Medication can be a component of treating children with traumatic stress. It can provide relief from symptoms such as disabling anxiety, sadness, or sleep difficulties.
Doctors at Hassenfeld Children’s Hospital at NYU Langone prescribe medication very carefully, and rarely recommend it to children with traumatic stress who aren’t also receiving psychotherapy. Sometimes medication may be helpful in the short term to help a child manage emotions while he or she is developing these skills through therapy.
If our specialists believe medications may be helpful, they carefully discuss the risks and benefits with you and your child, so that you can make the best decision about whether medications should be used.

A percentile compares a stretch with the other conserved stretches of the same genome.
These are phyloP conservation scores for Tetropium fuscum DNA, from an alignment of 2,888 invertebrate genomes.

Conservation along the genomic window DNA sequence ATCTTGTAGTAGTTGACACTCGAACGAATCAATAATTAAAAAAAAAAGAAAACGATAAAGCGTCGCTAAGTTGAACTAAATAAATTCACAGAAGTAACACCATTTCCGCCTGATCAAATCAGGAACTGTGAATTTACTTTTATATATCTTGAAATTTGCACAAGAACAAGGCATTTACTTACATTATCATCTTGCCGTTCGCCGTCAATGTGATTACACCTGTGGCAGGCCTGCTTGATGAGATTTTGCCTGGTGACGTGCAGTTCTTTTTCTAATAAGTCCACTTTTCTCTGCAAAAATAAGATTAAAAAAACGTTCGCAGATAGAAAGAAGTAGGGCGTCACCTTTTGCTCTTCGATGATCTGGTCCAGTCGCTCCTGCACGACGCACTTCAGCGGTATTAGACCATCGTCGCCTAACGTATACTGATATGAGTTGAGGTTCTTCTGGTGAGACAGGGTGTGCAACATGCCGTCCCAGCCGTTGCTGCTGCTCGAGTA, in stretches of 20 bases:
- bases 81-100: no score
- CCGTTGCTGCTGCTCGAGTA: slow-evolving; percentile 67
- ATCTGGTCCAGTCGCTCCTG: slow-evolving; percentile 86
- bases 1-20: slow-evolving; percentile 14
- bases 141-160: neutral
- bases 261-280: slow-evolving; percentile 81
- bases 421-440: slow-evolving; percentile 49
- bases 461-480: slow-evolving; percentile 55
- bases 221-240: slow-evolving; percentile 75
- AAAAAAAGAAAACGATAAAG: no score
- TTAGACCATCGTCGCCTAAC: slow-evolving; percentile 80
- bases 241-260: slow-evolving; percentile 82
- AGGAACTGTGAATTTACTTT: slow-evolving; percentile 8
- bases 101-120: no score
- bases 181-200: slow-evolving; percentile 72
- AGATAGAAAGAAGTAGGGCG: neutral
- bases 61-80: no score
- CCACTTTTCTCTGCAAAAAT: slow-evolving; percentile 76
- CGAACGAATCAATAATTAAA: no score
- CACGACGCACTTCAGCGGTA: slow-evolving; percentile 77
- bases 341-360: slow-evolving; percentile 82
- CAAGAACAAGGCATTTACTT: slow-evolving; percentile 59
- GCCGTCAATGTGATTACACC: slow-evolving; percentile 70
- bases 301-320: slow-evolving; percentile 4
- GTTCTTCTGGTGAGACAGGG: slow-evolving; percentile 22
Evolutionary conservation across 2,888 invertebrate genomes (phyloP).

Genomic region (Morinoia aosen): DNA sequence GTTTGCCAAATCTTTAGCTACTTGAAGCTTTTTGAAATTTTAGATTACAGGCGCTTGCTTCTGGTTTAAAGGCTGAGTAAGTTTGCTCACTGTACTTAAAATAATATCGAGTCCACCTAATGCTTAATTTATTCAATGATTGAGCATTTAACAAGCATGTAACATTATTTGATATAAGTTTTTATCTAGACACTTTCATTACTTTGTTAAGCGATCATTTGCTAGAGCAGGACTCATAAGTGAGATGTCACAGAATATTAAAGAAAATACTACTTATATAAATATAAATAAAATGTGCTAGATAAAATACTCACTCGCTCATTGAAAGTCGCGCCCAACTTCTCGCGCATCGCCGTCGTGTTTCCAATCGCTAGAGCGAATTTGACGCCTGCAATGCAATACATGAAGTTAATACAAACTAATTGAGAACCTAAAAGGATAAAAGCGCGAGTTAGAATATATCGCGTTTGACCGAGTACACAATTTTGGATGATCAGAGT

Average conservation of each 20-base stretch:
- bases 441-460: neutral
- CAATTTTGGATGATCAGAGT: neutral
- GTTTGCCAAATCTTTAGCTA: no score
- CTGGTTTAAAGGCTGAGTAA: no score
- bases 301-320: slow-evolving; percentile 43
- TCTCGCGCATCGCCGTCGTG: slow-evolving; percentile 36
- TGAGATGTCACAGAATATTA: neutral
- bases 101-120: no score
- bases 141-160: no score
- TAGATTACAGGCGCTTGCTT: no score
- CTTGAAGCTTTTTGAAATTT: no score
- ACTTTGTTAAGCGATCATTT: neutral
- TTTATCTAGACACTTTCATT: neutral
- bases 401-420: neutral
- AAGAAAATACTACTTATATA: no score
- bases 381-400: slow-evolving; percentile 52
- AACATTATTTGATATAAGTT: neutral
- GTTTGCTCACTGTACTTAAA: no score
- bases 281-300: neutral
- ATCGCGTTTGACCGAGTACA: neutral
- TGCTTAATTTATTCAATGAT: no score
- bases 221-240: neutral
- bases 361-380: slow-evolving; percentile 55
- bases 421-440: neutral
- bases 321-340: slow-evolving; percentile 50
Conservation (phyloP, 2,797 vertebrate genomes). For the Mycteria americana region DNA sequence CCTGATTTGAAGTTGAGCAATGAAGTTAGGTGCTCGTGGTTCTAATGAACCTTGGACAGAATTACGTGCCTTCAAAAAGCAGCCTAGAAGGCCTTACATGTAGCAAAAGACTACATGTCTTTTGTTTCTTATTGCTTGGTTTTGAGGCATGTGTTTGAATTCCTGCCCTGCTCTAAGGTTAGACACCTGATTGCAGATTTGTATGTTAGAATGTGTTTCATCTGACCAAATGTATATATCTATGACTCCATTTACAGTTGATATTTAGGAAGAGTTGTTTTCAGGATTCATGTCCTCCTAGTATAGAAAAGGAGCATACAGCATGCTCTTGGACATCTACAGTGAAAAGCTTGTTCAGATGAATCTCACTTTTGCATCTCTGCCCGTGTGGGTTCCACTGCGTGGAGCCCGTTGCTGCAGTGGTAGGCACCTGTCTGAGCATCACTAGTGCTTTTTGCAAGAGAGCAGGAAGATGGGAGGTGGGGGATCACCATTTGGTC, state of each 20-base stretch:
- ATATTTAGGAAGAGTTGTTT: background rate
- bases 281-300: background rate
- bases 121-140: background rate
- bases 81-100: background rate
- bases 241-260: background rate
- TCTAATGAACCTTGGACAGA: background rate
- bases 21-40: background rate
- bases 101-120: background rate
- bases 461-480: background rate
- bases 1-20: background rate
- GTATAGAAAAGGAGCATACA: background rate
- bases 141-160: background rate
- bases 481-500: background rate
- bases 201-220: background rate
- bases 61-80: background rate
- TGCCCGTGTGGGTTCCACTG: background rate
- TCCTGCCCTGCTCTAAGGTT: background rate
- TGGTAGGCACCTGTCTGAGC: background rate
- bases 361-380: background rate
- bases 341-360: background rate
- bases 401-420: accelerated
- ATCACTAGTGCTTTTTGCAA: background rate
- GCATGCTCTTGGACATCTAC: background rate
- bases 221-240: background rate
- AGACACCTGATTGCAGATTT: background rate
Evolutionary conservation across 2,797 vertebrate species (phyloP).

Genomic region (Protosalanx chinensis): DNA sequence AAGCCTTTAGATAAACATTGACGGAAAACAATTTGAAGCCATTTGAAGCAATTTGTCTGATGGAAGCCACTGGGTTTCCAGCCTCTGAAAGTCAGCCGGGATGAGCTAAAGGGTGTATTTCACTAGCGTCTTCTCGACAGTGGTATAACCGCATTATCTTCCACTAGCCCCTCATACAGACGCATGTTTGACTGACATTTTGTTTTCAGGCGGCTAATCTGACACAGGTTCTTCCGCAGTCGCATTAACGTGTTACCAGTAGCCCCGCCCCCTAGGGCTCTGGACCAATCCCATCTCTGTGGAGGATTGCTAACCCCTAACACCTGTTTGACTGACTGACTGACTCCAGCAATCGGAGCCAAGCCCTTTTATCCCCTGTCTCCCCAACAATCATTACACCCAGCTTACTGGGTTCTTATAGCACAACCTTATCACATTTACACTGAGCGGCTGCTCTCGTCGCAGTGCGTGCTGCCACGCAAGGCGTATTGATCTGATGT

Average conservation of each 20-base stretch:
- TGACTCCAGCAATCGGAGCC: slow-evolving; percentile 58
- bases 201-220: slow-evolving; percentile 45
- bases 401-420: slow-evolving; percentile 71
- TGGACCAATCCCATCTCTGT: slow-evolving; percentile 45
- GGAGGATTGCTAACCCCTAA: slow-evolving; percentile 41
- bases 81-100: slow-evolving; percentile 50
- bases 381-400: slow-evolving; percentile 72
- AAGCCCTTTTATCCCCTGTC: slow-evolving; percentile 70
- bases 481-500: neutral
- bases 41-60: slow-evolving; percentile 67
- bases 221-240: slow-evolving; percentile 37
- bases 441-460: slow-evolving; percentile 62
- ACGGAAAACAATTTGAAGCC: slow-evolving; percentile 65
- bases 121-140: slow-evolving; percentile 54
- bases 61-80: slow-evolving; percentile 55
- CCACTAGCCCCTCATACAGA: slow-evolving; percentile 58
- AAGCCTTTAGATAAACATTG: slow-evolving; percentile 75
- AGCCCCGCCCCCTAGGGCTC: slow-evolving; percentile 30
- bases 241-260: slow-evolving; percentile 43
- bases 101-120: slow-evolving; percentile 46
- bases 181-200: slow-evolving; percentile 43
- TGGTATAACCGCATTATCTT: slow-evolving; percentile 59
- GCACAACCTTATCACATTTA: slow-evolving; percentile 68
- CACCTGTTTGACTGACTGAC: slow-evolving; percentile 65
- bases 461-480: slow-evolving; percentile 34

A medication consultation with a child and adolescent psychiatrist allows you to discuss any questions or worries you have about medication as a treatment option. A variety of different medications may be recommended, depending on the specific issues that need to be addressed.
Treatment with medication is typically continued for several months or longer after symptoms resolve. During follow-up visits, your child’s doctor assesses how well the medication is working and develops a long-term medication management plan. Some children can taper down the dosage until they no longer need the medication. Others may use medication for a longer period if symptoms persist.
Resources for Traumatic Stress in Children
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